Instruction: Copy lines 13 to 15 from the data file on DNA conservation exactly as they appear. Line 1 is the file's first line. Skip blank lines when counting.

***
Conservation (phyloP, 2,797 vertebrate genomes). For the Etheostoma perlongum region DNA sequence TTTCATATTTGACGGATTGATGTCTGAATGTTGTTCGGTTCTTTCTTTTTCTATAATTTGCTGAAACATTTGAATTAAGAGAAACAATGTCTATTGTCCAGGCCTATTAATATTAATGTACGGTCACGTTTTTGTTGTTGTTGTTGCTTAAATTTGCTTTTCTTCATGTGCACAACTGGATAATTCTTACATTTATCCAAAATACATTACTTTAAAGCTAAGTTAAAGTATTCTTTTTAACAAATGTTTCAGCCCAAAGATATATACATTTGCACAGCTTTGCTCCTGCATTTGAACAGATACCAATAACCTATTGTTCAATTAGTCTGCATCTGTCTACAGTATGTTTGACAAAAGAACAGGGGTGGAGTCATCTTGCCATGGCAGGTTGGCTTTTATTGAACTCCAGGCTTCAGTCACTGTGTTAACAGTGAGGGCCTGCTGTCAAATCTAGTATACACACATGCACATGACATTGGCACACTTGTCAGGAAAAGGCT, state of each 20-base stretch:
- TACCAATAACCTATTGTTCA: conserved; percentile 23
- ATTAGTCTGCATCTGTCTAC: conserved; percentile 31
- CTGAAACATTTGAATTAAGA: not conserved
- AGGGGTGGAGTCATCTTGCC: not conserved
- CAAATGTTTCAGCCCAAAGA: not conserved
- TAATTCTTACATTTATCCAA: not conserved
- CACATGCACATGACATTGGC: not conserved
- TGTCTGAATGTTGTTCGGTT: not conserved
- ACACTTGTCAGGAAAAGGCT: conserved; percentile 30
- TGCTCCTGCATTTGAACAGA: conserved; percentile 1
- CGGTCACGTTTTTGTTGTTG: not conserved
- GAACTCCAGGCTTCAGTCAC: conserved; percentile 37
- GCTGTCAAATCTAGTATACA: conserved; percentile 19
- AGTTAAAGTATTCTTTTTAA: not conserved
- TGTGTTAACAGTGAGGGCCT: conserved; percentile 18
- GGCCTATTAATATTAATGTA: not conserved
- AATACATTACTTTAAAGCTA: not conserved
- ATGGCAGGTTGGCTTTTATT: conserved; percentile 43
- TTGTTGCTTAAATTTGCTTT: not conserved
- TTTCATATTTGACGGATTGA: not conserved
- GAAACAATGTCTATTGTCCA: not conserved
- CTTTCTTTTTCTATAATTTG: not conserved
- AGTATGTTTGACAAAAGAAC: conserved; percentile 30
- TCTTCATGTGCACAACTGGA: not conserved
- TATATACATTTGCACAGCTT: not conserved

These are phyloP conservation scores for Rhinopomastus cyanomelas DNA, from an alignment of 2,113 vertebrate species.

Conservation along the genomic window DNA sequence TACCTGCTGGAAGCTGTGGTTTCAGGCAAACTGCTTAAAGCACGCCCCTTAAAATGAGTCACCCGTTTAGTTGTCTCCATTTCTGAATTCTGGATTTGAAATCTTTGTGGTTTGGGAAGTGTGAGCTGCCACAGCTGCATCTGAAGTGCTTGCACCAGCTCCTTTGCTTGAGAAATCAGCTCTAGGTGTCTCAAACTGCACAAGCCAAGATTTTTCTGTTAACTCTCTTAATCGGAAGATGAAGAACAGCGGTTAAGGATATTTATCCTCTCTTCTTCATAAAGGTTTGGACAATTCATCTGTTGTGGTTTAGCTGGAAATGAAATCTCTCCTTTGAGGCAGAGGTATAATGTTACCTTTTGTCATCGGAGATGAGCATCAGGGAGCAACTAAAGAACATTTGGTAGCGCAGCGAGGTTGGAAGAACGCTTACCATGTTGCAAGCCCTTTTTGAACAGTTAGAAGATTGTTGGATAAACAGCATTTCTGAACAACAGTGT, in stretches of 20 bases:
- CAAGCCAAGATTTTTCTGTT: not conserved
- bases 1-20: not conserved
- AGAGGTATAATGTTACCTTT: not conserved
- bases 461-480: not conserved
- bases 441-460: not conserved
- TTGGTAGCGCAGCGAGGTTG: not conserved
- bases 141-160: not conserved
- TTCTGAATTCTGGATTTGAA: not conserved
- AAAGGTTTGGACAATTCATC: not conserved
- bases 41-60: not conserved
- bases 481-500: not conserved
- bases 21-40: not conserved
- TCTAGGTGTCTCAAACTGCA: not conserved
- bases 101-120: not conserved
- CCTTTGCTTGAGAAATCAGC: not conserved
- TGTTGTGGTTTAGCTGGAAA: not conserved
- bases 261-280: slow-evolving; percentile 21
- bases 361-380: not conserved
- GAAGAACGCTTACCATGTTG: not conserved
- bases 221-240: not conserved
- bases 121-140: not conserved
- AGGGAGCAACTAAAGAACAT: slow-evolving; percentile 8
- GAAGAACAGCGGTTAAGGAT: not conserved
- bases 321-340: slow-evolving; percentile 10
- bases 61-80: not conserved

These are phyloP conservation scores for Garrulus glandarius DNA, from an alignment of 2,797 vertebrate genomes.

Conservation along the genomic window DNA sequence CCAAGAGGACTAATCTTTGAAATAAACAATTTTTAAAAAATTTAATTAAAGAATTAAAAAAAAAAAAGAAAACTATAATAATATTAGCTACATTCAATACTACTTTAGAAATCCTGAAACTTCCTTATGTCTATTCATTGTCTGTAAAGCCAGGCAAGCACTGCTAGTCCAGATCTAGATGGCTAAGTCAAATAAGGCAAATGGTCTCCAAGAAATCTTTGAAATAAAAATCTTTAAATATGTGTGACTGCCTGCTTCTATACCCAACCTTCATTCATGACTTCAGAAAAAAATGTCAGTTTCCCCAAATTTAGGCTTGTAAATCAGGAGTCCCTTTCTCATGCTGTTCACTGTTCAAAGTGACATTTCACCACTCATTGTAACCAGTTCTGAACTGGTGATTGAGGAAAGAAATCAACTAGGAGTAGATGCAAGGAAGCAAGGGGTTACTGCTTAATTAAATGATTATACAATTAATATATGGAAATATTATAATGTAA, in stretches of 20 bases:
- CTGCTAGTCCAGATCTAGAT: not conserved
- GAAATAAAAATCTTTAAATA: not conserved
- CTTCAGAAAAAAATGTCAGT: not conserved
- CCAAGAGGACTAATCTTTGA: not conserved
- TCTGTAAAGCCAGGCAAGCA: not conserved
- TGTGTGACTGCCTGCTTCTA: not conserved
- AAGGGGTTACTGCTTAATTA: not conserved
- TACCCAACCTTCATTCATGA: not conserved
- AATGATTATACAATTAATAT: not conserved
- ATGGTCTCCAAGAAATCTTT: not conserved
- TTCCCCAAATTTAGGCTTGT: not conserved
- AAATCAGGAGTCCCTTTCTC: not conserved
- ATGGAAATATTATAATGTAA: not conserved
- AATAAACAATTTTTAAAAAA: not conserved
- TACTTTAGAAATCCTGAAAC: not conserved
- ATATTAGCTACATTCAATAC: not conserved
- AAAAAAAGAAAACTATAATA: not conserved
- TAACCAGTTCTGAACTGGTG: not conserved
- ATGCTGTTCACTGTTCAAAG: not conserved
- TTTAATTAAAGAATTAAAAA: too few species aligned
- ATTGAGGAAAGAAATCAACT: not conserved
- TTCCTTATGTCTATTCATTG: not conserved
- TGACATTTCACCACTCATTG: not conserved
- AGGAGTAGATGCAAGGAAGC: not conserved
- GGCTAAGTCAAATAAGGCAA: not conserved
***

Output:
- GAACTCCAGGCTTCAGTCAC: conserved; percentile 37
- GCTGTCAAATCTAGTATACA: conserved; percentile 19
- AGTTAAAGTATTCTTTTTAA: not conserved